BSB-bound Scott Redding criticises MotoGP 'atmosphere', 'attitudes'

Scott Redding says he won't miss the "atmosphere" and "the general attitude" of MotoGP after he departs for a move into British Superbikes

BSB-bound Scott Redding criticises MotoGP 'atmosphere', 'attitudes'

Redding has been part of the grand prix racing paddock since 2008, and has spent the past five campaigns in MotoGP.

But he will lose his seat at Aprilia next year when Andrea Iannone takes over his ride.

Ahead of his final scheduled outing in MotoGP in Valencia, Redding insisted he was not upset to be leaving, in part because he was confident of a "brighter future ahead".

He added: "There's been a lot of good memories [here] that I smile about, and the times I've had here, they've been great.

"But it's nothing that's going to trouble me, I'm not going to go 'oh fucking hell, I'm going to miss that'.

"You know, I don't really like the whole atmosphere of this place at the moment as it is.

"The fans have been great, I can communicate with them so good, that's more important to me at this moment."

Asked to elaborate on what made MotoGP's atmosphere unappealing to him, Redding said it was "just the general attitude from a lot of people here".

The 25-year-old, who is moving onto a Paul Bird Motorsport-run Ducati in British Superbikes, then criticised his MotoGP peers for "closing themselves off".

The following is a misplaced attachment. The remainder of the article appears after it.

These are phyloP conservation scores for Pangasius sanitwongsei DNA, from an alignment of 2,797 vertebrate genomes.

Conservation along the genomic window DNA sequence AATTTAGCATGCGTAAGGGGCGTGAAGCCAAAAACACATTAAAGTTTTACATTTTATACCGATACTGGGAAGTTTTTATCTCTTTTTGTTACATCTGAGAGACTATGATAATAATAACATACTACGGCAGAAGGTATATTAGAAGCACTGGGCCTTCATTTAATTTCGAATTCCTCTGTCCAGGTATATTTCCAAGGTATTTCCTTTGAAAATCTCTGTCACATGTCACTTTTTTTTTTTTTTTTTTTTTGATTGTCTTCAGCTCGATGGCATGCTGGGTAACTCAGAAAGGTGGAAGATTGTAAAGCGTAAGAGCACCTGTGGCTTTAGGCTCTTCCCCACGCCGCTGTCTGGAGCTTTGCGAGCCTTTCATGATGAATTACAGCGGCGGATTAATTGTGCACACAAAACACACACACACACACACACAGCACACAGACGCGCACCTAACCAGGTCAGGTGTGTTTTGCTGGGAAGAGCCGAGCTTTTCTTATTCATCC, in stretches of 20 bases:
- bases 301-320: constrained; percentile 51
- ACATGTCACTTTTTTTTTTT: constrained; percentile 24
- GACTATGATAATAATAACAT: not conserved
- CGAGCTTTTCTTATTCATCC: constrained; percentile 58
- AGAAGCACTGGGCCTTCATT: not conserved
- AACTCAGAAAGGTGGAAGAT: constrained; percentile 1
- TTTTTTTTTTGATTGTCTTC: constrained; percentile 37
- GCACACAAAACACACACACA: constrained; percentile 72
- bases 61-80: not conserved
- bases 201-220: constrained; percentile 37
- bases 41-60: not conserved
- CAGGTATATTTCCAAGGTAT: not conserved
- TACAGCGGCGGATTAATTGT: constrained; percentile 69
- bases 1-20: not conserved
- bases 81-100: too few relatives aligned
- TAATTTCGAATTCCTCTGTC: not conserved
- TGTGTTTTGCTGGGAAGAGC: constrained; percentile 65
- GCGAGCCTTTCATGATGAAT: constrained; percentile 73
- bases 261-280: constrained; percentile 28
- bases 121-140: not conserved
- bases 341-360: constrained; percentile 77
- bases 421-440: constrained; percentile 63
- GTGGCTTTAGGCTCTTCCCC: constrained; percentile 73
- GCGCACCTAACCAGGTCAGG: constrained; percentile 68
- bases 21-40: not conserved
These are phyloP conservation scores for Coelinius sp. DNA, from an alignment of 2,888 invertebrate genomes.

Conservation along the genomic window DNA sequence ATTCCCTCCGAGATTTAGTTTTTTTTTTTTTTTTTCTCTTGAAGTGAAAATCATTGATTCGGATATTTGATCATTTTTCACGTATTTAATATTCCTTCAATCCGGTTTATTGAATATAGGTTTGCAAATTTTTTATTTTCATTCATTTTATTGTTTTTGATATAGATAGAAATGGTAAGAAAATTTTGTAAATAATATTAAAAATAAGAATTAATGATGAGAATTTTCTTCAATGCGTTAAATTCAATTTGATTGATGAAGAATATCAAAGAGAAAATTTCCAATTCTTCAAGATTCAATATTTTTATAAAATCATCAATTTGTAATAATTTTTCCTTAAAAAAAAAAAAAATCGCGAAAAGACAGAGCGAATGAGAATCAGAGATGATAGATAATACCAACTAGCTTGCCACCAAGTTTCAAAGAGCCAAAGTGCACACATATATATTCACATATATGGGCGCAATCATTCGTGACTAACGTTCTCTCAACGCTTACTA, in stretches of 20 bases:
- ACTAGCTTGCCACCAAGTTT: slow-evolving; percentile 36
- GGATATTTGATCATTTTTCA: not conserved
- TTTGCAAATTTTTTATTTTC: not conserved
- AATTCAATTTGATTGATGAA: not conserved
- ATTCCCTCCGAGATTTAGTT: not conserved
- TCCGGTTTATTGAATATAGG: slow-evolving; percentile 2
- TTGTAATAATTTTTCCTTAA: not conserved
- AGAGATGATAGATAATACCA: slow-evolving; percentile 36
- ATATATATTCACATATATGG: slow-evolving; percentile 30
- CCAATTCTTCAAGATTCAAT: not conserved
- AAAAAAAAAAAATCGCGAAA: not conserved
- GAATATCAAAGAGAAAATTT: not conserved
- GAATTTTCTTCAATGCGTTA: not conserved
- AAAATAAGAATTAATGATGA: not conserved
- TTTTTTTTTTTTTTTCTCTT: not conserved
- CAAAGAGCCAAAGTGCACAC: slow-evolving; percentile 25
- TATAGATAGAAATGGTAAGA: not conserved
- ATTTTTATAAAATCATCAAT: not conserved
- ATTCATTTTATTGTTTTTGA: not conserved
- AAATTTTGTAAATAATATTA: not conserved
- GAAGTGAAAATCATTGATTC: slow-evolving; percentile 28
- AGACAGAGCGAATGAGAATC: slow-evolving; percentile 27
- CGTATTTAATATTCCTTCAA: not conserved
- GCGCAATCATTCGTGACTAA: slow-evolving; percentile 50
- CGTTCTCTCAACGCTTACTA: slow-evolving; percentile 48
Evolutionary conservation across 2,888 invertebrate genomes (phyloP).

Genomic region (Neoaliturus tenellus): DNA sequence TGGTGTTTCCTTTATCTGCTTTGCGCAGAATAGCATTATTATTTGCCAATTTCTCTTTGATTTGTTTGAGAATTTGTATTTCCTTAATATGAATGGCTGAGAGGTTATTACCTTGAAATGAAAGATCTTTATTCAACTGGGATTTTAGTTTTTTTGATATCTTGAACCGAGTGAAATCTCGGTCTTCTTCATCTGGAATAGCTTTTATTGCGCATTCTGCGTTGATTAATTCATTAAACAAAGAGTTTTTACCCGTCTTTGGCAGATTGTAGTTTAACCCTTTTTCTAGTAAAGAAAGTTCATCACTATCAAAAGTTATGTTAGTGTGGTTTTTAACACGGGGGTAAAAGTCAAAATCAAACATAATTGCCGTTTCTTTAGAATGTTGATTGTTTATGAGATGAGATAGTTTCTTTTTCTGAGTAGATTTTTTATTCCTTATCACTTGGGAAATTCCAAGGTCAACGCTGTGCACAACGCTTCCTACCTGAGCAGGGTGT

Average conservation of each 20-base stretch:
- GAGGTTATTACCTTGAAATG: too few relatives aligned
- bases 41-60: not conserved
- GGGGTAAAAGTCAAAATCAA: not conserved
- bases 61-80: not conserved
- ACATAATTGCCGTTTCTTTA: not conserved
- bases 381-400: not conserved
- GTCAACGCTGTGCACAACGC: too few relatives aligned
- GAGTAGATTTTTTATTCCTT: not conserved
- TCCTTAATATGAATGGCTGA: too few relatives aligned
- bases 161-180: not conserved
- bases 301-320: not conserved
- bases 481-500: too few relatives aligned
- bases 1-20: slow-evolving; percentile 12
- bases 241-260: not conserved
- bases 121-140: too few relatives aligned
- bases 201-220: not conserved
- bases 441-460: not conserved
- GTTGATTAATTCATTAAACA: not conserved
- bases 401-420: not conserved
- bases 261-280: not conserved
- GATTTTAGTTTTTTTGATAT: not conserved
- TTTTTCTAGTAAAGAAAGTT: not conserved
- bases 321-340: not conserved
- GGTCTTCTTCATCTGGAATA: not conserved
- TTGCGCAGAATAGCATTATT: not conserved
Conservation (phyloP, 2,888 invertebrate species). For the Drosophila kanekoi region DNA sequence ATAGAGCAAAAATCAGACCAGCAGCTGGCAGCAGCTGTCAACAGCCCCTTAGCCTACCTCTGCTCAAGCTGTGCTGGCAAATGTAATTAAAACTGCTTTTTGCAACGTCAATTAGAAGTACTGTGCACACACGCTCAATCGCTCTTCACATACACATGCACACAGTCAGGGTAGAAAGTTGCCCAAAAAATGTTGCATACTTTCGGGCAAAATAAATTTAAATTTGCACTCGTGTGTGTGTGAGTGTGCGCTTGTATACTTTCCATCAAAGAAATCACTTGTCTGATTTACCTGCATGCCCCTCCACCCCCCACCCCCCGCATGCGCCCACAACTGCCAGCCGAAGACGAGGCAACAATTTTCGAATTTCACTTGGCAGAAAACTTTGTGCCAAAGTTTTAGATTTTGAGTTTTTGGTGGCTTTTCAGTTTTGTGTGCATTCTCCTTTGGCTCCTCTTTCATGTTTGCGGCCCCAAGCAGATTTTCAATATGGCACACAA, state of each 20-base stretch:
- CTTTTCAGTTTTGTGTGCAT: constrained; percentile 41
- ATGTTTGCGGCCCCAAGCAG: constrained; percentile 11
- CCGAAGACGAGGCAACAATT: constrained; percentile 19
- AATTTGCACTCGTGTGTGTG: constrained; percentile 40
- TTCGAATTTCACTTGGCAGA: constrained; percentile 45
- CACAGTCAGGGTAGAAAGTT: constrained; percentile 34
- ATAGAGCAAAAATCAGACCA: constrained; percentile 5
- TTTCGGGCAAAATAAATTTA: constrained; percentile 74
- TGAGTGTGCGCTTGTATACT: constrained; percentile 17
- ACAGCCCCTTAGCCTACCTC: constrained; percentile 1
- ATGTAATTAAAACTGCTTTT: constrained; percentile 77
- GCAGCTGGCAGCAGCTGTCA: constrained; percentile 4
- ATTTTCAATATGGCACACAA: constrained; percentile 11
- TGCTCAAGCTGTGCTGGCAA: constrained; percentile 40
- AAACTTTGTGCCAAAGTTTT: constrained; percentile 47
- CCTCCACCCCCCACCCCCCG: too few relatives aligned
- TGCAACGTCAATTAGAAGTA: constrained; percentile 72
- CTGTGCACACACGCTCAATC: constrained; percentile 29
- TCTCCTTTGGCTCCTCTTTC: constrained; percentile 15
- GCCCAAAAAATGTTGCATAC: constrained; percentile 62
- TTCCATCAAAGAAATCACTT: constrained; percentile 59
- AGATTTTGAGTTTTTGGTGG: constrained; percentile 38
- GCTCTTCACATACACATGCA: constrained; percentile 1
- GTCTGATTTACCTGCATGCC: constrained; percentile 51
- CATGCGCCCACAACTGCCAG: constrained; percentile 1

"It's not my thing, it's the thing that I lost the love for here. Whereas in British Superbikes, it's just so much more raw. I was watching some races back and I'm like 'get me there'.

"You see them banging [handle]bars - yeah, they have a little complaint rider to rider, fair enough, face to face, 'you're a dickhead' - 'you're a dickhead', sound, we go for the next race.

"Here, they [the riders] don't even say anything to each other, I don't know if they're scared of each other or they don't know what they should say. You know what I mean? It's not like racing.

"And that's what I miss, and I feel they should think to try and get that back a little bit.

"Like, so many of my fans are my fans for me, not for my result. They don't even comment about my result because my result is shit.

"But they say 'you bring so much more fun, feeling, charisma, to the paddock - we like that. We would like more people [like that]'.

"Marc [Marquez], he's going a bit that way, which is good, I like to see that. And it would be good for the sport.

"Instead of people closing themselves off, not wanting to see people, don't want to do this, can't be seen, [it's] 'I've got to have a fucking entourage of 20 people around me'.

"You know, what is that? We're humans. I came in now on a Ryanair flight with normal people. I didn't see anyone else there, you know what I mean?"

Redding has endured a difficult campaign with Aprilia, but hopes that the rain forecast for the Valencia weekend - coupled with a new engine being made available to him - could allow him to leave MotoGP on a high.

"I would like to finish with a good result. If it rains all weekend, I've already said to the guys - it's all-in or it's all-out. Every session. I have nothing to lose.

"What's the worst that can happen, I'm going to crash? Well, big deal. My target - I want to just show something here. It's my chance."

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Series MotoGP
Drivers Scott Redding
Teams AB Motoracing
Author Valentin Khorounzhiy
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